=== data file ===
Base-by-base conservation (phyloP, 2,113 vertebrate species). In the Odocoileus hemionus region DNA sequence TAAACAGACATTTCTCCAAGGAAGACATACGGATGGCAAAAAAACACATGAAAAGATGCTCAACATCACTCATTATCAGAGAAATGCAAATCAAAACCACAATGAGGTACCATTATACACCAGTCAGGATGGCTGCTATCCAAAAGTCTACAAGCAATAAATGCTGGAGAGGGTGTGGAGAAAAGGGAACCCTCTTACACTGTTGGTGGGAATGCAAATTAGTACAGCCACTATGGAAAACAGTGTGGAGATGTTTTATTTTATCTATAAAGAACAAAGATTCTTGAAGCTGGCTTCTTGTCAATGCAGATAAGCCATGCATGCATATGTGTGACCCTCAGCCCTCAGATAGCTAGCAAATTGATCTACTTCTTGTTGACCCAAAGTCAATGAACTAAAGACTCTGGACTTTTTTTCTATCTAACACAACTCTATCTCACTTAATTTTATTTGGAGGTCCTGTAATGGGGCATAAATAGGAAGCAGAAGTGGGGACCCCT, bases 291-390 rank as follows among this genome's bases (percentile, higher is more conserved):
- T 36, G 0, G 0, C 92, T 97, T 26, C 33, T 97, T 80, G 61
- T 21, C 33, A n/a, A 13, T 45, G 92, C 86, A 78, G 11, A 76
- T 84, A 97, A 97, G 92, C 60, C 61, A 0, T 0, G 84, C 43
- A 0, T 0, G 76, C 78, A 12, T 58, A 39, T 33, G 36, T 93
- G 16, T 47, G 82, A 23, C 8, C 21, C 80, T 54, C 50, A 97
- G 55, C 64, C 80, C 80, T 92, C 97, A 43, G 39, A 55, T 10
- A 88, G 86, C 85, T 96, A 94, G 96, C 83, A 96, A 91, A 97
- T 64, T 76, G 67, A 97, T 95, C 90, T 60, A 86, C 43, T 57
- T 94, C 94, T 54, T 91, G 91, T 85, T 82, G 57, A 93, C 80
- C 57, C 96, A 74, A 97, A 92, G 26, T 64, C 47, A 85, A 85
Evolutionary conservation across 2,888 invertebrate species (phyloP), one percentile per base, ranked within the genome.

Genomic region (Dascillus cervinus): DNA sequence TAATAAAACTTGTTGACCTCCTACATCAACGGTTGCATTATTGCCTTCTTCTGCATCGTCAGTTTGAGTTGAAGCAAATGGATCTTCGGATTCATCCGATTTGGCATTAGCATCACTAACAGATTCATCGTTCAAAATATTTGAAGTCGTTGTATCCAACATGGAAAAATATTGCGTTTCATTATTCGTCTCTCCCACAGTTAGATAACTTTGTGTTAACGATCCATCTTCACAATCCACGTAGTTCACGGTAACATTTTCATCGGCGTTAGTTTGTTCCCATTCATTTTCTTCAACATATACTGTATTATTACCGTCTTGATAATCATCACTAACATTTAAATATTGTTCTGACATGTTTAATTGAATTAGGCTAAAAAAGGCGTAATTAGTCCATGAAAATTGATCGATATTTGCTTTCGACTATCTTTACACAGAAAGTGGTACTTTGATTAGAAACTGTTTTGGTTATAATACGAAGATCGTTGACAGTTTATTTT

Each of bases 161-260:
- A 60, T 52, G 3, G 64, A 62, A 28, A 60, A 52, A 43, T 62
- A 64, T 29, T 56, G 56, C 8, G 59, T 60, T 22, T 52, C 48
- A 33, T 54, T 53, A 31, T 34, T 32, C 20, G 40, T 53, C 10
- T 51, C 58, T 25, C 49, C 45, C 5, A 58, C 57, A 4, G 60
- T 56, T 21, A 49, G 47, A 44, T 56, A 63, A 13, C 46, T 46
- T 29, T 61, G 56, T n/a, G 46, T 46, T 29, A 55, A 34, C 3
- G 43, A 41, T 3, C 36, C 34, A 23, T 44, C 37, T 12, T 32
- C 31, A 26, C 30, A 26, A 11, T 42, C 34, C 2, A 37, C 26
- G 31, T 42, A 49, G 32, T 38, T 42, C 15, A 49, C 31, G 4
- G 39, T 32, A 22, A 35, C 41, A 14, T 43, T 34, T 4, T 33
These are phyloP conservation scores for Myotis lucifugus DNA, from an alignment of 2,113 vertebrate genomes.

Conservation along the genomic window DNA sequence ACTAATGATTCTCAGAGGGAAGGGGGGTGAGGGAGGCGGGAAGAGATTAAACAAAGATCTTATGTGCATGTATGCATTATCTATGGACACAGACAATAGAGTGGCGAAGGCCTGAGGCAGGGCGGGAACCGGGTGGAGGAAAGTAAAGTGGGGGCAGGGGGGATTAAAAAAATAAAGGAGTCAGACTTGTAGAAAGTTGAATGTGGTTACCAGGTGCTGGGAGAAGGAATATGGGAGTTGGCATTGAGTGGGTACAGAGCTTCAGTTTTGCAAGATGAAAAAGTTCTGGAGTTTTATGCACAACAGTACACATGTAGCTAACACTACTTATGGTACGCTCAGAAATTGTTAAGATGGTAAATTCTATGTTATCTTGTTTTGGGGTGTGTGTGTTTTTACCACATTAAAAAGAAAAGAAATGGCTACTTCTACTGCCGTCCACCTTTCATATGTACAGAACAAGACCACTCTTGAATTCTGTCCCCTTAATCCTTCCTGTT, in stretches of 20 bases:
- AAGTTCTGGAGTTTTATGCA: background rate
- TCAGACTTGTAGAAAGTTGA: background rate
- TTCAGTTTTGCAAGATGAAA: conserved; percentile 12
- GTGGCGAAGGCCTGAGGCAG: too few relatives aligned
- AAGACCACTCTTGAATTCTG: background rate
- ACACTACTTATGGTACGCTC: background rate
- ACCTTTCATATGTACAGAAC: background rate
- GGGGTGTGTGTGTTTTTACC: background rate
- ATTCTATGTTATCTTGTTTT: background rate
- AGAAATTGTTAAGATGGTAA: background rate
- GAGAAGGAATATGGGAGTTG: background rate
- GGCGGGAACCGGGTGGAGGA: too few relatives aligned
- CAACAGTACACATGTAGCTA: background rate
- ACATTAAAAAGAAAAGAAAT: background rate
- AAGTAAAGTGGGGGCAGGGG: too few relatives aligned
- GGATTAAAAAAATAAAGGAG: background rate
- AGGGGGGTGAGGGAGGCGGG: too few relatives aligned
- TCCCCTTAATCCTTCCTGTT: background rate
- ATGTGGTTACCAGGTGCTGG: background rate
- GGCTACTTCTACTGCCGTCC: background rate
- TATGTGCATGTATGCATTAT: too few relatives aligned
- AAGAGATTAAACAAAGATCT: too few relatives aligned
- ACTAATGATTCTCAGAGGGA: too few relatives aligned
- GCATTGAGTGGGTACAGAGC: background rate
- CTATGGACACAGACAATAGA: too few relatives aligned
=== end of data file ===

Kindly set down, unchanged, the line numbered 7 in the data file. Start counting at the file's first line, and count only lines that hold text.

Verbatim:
- G 55, C 64, C 80, C 80, T 92, C 97, A 43, G 39, A 55, T 10